Life as an IM doc

Discussion in 'Medical Students - DO' started by Halaljello, Jan 12, 2002.

  1. Halaljello

    Halaljello Hot Oil
    10+ Year Member

    Mar 15, 2001
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    anyone care to give some info? how many hours a week do u work? pay? family life? nature of work? etc etc..
  2. Dr JPH

    Dr JPH Membership Revoked
    Removed 10+ Year Member

    Feb 4, 2000
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    Resident [Any Field]
    Hello Jello

    This is quite a question here.

    First of all, a physician who does a residency in internal medicine has much to choose from as far as fellowships and such so that they can specialize in one area of medicine.

    As you may know, internal medicine is basically like family practice minus the younger family pediatrics.

    I know several internists who focus primarily on geriatric patients, some primarily treat women, and others are in more specialized areas such as pulmonary medicine and such. Again, you can move into cardiology, pulmonary, rheumatology, and many many other areas.

    The lifestyle is what you make of it.

    Will you have your own practice? Work in a group practice? Hospital-based? Clinic?

    All of these things will factor into number of hours worked and pay.

    As far as a private practice setting, you are looking at hospital rounds in the morning (particularly your geriatric patients who can frequent the hospital several times a year), the office visits during the day. There is a great deal of paperwork that must be done as well, not to mention the business aspect with insurances.

    Oh..and don't forget the calls at home from pharmacies (some are open 24 hours), hospitals, and other physicians should your advice or presence be requested.

    Your take-home pay will be dependant on many things as well. You can set up a schedule, say closing your office on Fridays. You also need to take into consideration overhead costs on the building you are in. Being the only doc in a practice can hurt.

    Where are you practicing? City, small town, suburbs? Are you the only doc for a few miles, or are you competing against a dozen other physicians in one medical complex in the city?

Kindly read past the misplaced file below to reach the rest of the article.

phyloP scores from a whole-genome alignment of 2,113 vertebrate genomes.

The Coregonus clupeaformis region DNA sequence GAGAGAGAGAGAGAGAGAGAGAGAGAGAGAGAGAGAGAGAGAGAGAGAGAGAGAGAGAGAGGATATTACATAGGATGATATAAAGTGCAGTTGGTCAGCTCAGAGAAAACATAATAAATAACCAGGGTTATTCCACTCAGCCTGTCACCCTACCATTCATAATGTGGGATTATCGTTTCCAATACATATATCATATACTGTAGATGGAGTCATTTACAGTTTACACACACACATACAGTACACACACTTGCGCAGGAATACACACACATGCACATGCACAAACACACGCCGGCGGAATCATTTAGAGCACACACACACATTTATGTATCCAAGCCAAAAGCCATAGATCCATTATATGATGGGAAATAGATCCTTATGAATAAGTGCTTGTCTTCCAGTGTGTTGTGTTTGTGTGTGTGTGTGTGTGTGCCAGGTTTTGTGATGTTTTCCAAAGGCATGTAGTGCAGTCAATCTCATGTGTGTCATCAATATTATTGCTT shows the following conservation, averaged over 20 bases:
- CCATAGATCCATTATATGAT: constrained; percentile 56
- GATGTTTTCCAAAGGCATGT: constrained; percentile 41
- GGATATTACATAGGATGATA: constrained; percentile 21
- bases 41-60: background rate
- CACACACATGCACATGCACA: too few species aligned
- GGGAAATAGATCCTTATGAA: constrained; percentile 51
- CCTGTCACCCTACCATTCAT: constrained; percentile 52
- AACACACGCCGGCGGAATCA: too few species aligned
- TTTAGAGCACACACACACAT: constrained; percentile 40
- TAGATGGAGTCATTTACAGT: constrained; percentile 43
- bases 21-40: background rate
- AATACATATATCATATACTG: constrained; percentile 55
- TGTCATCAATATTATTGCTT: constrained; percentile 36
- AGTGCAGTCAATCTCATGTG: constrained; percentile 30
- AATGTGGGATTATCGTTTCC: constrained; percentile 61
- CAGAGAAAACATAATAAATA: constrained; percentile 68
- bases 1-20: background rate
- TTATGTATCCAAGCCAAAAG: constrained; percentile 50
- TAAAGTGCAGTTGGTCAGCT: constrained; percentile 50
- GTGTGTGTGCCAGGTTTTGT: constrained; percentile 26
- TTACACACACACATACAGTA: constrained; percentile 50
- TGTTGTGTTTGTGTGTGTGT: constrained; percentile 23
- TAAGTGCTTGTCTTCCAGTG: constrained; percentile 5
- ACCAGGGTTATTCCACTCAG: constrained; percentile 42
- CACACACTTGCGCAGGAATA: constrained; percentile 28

Do you have anything special that will set you apart? Does your office have special diagnostic equipment, do you use OMM in your practice, or maybe you took over an established practice, thereby "inheriting" a patient-base.

    Office staff and nurses cost money as well. What if you have a PA or a NP in your office...they will demand a bit more as well, but can decrease your workload.

    Are many of your patients well-off and pay cash (would be nice), or do you see mainly medicare and medicaid patients? Are you in a poor area where the government picks up the tab?

    Basically what all this means is that your job is what you make of it. It can be difficult going on vacation with your family, you need to find a covering physician. But, you have a profound relationship with your patients and many of them look to you as more than a doctor, but as a trusted friend and important figure in the community.

    All that being said, typical salaries are around $145,000 a year. $120,000 or so starting ot after residency. But again, this is relative on a number of situations.
  3. jdaasbo

    jdaasbo Senior Member
    10+ Year Member

    Jan 7, 1999
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    Check out:

    <a href="" target="_blank"></a>

    that is the website for the american college of physicians/american society of internal medicine. It is the accrediting body/college for internists. The osteopathic equivalent is the ACOI. I am not sure if they have a website.

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